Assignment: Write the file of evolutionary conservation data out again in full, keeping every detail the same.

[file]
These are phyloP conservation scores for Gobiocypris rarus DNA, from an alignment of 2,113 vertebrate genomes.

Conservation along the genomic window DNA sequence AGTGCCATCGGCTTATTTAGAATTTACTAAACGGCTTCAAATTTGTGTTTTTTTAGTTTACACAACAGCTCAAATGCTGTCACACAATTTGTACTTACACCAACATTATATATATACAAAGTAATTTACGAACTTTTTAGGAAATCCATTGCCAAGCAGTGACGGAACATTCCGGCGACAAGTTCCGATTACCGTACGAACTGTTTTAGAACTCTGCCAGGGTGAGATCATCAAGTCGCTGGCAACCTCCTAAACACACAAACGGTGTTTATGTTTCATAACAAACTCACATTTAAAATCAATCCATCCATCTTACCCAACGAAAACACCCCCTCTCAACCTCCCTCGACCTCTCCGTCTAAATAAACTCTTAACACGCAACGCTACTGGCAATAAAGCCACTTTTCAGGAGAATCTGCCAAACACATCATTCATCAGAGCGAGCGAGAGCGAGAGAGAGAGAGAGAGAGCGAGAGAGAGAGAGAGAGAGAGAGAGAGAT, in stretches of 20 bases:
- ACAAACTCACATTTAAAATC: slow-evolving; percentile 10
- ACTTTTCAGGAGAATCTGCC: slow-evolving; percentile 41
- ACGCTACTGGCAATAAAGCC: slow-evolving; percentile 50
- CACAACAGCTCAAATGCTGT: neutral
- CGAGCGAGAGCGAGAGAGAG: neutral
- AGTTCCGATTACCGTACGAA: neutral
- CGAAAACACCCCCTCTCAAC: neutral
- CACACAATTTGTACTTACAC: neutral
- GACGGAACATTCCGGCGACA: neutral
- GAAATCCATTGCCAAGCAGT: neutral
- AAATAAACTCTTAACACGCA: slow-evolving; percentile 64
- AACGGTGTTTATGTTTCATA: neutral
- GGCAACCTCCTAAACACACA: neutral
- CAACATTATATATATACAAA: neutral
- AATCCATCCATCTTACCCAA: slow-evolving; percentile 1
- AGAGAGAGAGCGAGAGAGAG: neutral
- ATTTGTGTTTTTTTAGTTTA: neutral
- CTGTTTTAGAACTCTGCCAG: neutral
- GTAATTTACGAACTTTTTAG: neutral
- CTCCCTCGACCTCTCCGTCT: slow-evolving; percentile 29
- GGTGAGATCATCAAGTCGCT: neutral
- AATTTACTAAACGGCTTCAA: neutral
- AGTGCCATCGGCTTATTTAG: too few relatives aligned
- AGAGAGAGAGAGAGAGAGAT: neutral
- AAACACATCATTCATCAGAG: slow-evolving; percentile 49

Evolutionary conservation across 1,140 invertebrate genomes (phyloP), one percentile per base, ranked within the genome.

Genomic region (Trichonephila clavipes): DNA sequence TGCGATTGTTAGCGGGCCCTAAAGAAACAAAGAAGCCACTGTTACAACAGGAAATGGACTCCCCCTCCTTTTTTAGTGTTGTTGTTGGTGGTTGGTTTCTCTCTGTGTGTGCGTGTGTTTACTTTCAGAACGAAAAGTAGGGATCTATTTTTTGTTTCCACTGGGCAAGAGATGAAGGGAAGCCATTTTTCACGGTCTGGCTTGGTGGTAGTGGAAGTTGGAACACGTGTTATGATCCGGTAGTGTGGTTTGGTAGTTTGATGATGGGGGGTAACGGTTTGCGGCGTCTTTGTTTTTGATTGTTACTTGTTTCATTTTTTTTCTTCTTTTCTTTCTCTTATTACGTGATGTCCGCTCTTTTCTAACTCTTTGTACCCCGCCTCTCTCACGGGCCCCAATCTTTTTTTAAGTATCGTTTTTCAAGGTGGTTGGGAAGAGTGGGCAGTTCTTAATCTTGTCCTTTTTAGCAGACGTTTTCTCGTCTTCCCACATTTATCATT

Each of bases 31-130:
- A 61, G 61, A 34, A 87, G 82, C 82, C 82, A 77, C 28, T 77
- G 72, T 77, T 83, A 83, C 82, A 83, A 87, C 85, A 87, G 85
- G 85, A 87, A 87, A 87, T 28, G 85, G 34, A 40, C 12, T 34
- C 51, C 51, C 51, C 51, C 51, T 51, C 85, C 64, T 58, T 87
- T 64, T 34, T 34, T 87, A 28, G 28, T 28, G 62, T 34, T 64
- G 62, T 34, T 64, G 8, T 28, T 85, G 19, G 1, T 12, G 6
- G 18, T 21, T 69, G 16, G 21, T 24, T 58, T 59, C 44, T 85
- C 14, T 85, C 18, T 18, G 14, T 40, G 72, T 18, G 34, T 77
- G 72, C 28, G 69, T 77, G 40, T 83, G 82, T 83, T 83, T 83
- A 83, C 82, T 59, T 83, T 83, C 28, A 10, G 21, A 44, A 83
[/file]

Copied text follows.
These are phyloP conservation scores for Gobiocypris rarus DNA, from an alignment of 2,113 vertebrate genomes.

Conservation along the genomic window DNA sequence AGTGCCATCGGCTTATTTAGAATTTACTAAACGGCTTCAAATTTGTGTTTTTTTAGTTTACACAACAGCTCAAATGCTGTCACACAATTTGTACTTACACCAACATTATATATATACAAAGTAATTTACGAACTTTTTAGGAAATCCATTGCCAAGCAGTGACGGAACATTCCGGCGACAAGTTCCGATTACCGTACGAACTGTTTTAGAACTCTGCCAGGGTGAGATCATCAAGTCGCTGGCAACCTCCTAAACACACAAACGGTGTTTATGTTTCATAACAAACTCACATTTAAAATCAATCCATCCATCTTACCCAACGAAAACACCCCCTCTCAACCTCCCTCGACCTCTCCGTCTAAATAAACTCTTAACACGCAACGCTACTGGCAATAAAGCCACTTTTCAGGAGAATCTGCCAAACACATCATTCATCAGAGCGAGCGAGAGCGAGAGAGAGAGAGAGAGAGCGAGAGAGAGAGAGAGAGAGAGAGAGAGAT, in stretches of 20 bases:
- ACAAACTCACATTTAAAATC: slow-evolving; percentile 10
- ACTTTTCAGGAGAATCTGCC: slow-evolving; percentile 41
- ACGCTACTGGCAATAAAGCC: slow-evolving; percentile 50
- CACAACAGCTCAAATGCTGT: neutral
- CGAGCGAGAGCGAGAGAGAG: neutral
- AGTTCCGATTACCGTACGAA: neutral
- CGAAAACACCCCCTCTCAAC: neutral
- CACACAATTTGTACTTACAC: neutral
- GACGGAACATTCCGGCGACA: neutral
- GAAATCCATTGCCAAGCAGT: neutral
- AAATAAACTCTTAACACGCA: slow-evolving; percentile 64
- AACGGTGTTTATGTTTCATA: neutral
- GGCAACCTCCTAAACACACA: neutral
- CAACATTATATATATACAAA: neutral
- AATCCATCCATCTTACCCAA: slow-evolving; percentile 1
- AGAGAGAGAGCGAGAGAGAG: neutral
- ATTTGTGTTTTTTTAGTTTA: neutral
- CTGTTTTAGAACTCTGCCAG: neutral
- GTAATTTACGAACTTTTTAG: neutral
- CTCCCTCGACCTCTCCGTCT: slow-evolving; percentile 29
- GGTGAGATCATCAAGTCGCT: neutral
- AATTTACTAAACGGCTTCAA: neutral
- AGTGCCATCGGCTTATTTAG: too few relatives aligned
- AGAGAGAGAGAGAGAGAGAT: neutral
- AAACACATCATTCATCAGAG: slow-evolving; percentile 49

Evolutionary conservation across 1,140 invertebrate genomes (phyloP), one percentile per base, ranked within the genome.

Genomic region (Trichonephila clavipes): DNA sequence TGCGATTGTTAGCGGGCCCTAAAGAAACAAAGAAGCCACTGTTACAACAGGAAATGGACTCCCCCTCCTTTTTTAGTGTTGTTGTTGGTGGTTGGTTTCTCTCTGTGTGTGCGTGTGTTTACTTTCAGAACGAAAAGTAGGGATCTATTTTTTGTTTCCACTGGGCAAGAGATGAAGGGAAGCCATTTTTCACGGTCTGGCTTGGTGGTAGTGGAAGTTGGAACACGTGTTATGATCCGGTAGTGTGGTTTGGTAGTTTGATGATGGGGGGTAACGGTTTGCGGCGTCTTTGTTTTTGATTGTTACTTGTTTCATTTTTTTTCTTCTTTTCTTTCTCTTATTACGTGATGTCCGCTCTTTTCTAACTCTTTGTACCCCGCCTCTCTCACGGGCCCCAATCTTTTTTTAAGTATCGTTTTTCAAGGTGGTTGGGAAGAGTGGGCAGTTCTTAATCTTGTCCTTTTTAGCAGACGTTTTCTCGTCTTCCCACATTTATCATT

Each of bases 31-130:
- A 61, G 61, A 34, A 87, G 82, C 82, C 82, A 77, C 28, T 77
- G 72, T 77, T 83, A 83, C 82, A 83, A 87, C 85, A 87, G 85
- G 85, A 87, A 87, A 87, T 28, G 85, G 34, A 40, C 12, T 34
- C 51, C 51, C 51, C 51, C 51, T 51, C 85, C 64, T 58, T 87
- T 64, T 34, T 34, T 87, A 28, G 28, T 28, G 62, T 34, T 64
- G 62, T 34, T 64, G 8, T 28, T 85, G 19, G 1, T 12, G 6
- G 18, T 21, T 69, G 16, G 21, T 24, T 58, T 59, C 44, T 85
- C 14, T 85, C 18, T 18, G 14, T 40, G 72, T 18, G 34, T 77
- G 72, C 28, G 69, T 77, G 40, T 83, G 82, T 83, T 83, T 83
- A 83, C 82, T 59, T 83, T 83, C 28, A 10, G 21, A 44, A 83